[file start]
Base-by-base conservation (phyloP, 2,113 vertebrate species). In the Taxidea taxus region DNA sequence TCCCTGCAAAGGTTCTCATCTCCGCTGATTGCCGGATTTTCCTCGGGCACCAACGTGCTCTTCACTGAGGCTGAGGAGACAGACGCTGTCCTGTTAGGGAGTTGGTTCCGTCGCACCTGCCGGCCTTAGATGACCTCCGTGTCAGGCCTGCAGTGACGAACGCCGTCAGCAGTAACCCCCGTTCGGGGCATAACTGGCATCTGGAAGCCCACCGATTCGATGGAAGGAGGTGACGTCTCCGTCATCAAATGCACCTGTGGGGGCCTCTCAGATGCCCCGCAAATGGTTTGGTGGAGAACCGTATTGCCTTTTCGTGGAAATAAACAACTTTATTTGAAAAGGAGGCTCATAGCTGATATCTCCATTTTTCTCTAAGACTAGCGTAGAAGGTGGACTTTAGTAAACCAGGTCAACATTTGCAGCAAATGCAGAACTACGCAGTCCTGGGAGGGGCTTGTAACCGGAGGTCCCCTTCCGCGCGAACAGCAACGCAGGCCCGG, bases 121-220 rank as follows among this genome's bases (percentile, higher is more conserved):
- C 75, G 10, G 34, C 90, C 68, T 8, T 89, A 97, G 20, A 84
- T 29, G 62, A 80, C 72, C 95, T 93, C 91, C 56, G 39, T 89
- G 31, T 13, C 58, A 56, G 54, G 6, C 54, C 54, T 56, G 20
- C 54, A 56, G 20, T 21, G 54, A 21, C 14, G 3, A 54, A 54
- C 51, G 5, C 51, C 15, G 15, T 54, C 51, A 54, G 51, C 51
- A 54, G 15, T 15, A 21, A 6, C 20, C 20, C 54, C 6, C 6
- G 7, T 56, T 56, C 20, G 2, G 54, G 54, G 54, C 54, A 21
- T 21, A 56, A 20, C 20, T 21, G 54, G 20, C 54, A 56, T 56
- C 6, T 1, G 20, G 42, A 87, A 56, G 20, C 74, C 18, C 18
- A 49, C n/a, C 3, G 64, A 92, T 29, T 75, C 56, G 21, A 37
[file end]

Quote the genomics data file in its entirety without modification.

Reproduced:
Base-by-base conservation (phyloP, 2,113 vertebrate species). In the Taxidea taxus region DNA sequence TCCCTGCAAAGGTTCTCATCTCCGCTGATTGCCGGATTTTCCTCGGGCACCAACGTGCTCTTCACTGAGGCTGAGGAGACAGACGCTGTCCTGTTAGGGAGTTGGTTCCGTCGCACCTGCCGGCCTTAGATGACCTCCGTGTCAGGCCTGCAGTGACGAACGCCGTCAGCAGTAACCCCCGTTCGGGGCATAACTGGCATCTGGAAGCCCACCGATTCGATGGAAGGAGGTGACGTCTCCGTCATCAAATGCACCTGTGGGGGCCTCTCAGATGCCCCGCAAATGGTTTGGTGGAGAACCGTATTGCCTTTTCGTGGAAATAAACAACTTTATTTGAAAAGGAGGCTCATAGCTGATATCTCCATTTTTCTCTAAGACTAGCGTAGAAGGTGGACTTTAGTAAACCAGGTCAACATTTGCAGCAAATGCAGAACTACGCAGTCCTGGGAGGGGCTTGTAACCGGAGGTCCCCTTCCGCGCGAACAGCAACGCAGGCCCGG, bases 121-220 rank as follows among this genome's bases (percentile, higher is more conserved):
- C 75, G 10, G 34, C 90, C 68, T 8, T 89, A 97, G 20, A 84
- T 29, G 62, A 80, C 72, C 95, T 93, C 91, C 56, G 39, T 89
- G 31, T 13, C 58, A 56, G 54, G 6, C 54, C 54, T 56, G 20
- C 54, A 56, G 20, T 21, G 54, A 21, C 14, G 3, A 54, A 54
- C 51, G 5, C 51, C 15, G 15, T 54, C 51, A 54, G 51, C 51
- A 54, G 15, T 15, A 21, A 6, C 20, C 20, C 54, C 6, C 6
- G 7, T 56, T 56, C 20, G 2, G 54, G 54, G 54, C 54, A 21
- T 21, A 56, A 20, C 20, T 21, G 54, G 20, C 54, A 56, T 56
- C 6, T 1, G 20, G 42, A 87, A 56, G 20, C 74, C 18, C 18
- A 49, C n/a, C 3, G 64, A 92, T 29, T 75, C 56, G 21, A 37